More widely known by its infamous nickname the ‘Hanoi Hilton’, the Hoa Lo Prison remains a symbol of brutality and suffering. Prisoners of war held here during the French occupation in the fist half of the twentieth century and during the Vietnam conflict of the 1960’s and 1970’s came to suffer brutal conditions. Built in 1896, much of the prison was demolished in the 1990’s however valuable portions of the building remain and these once active halls of torture and mistreatment have been turned into an eye opening museum. While the subject matter may sound rather macabre, the museum offers valuable insights into the consequences of conquest and war and the often forgotten rules of human rights during such challenging times.
Today visitors can walk through what remains of the prison which includes the front gate and much of what was once the southern corner of the complex. While the museum offers a rousing view of Vietnamese endurance during their difficult years under French rule, it rather sanitises and whitewashes the torturous conditions that were suffered by American and Australian prisoners who were held by the Vietnamese during the Vietnam War. While it’s impossible to experience the full scope of what took place here, the museum nonetheless conveys a place of forced solitude, coldness and solitude as experienced by the Vietnamese during the French occupation, a place for those who tour the old prison can only imagine having to endure.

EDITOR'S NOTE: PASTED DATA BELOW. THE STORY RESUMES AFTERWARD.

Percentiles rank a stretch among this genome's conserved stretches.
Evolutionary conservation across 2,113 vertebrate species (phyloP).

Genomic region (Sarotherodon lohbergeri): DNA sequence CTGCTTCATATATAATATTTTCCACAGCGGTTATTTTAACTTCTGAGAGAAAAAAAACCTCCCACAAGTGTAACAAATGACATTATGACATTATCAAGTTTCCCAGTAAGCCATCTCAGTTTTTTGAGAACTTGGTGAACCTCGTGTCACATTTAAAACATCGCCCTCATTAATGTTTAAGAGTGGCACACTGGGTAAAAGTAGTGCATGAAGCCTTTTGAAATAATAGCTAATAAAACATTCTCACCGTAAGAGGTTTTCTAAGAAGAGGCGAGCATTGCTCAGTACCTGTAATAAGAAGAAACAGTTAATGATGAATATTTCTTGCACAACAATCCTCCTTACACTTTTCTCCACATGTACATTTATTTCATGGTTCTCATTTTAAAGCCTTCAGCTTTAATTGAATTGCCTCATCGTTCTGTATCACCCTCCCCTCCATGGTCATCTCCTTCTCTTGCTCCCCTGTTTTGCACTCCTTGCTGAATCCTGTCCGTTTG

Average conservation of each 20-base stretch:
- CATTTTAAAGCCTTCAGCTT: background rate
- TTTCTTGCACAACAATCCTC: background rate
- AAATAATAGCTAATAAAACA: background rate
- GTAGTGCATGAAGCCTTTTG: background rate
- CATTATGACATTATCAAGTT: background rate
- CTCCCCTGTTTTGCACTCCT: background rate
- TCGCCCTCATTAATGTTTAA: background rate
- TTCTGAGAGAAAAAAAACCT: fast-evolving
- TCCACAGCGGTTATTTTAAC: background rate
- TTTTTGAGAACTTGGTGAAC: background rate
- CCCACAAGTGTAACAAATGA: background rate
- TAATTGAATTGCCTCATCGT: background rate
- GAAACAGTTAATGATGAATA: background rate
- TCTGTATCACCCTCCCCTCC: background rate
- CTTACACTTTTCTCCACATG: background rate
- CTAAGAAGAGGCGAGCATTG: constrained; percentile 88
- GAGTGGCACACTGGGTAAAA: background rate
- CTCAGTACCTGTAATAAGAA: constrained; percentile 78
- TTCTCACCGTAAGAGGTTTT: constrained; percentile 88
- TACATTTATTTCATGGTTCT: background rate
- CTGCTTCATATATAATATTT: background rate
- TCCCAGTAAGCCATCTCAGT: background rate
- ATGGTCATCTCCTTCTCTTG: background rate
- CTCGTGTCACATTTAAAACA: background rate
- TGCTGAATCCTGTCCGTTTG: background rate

Hoa Lo Prison is situated in the central Hanoi district just minutes from the main historic and cultural area near Hoan Kiem Lake and the Hanoi Opera House. From these two markers proceed west along Tràng Tien and Tràng Thi. The prison is just two blocks south of the National Hospital of Obstetrics. The nearest bus stop is on Lý Thường Kiệt and served by bus number 54. Looking from the bus stop the prison is located next to the Somerset Grand Hanoi towers.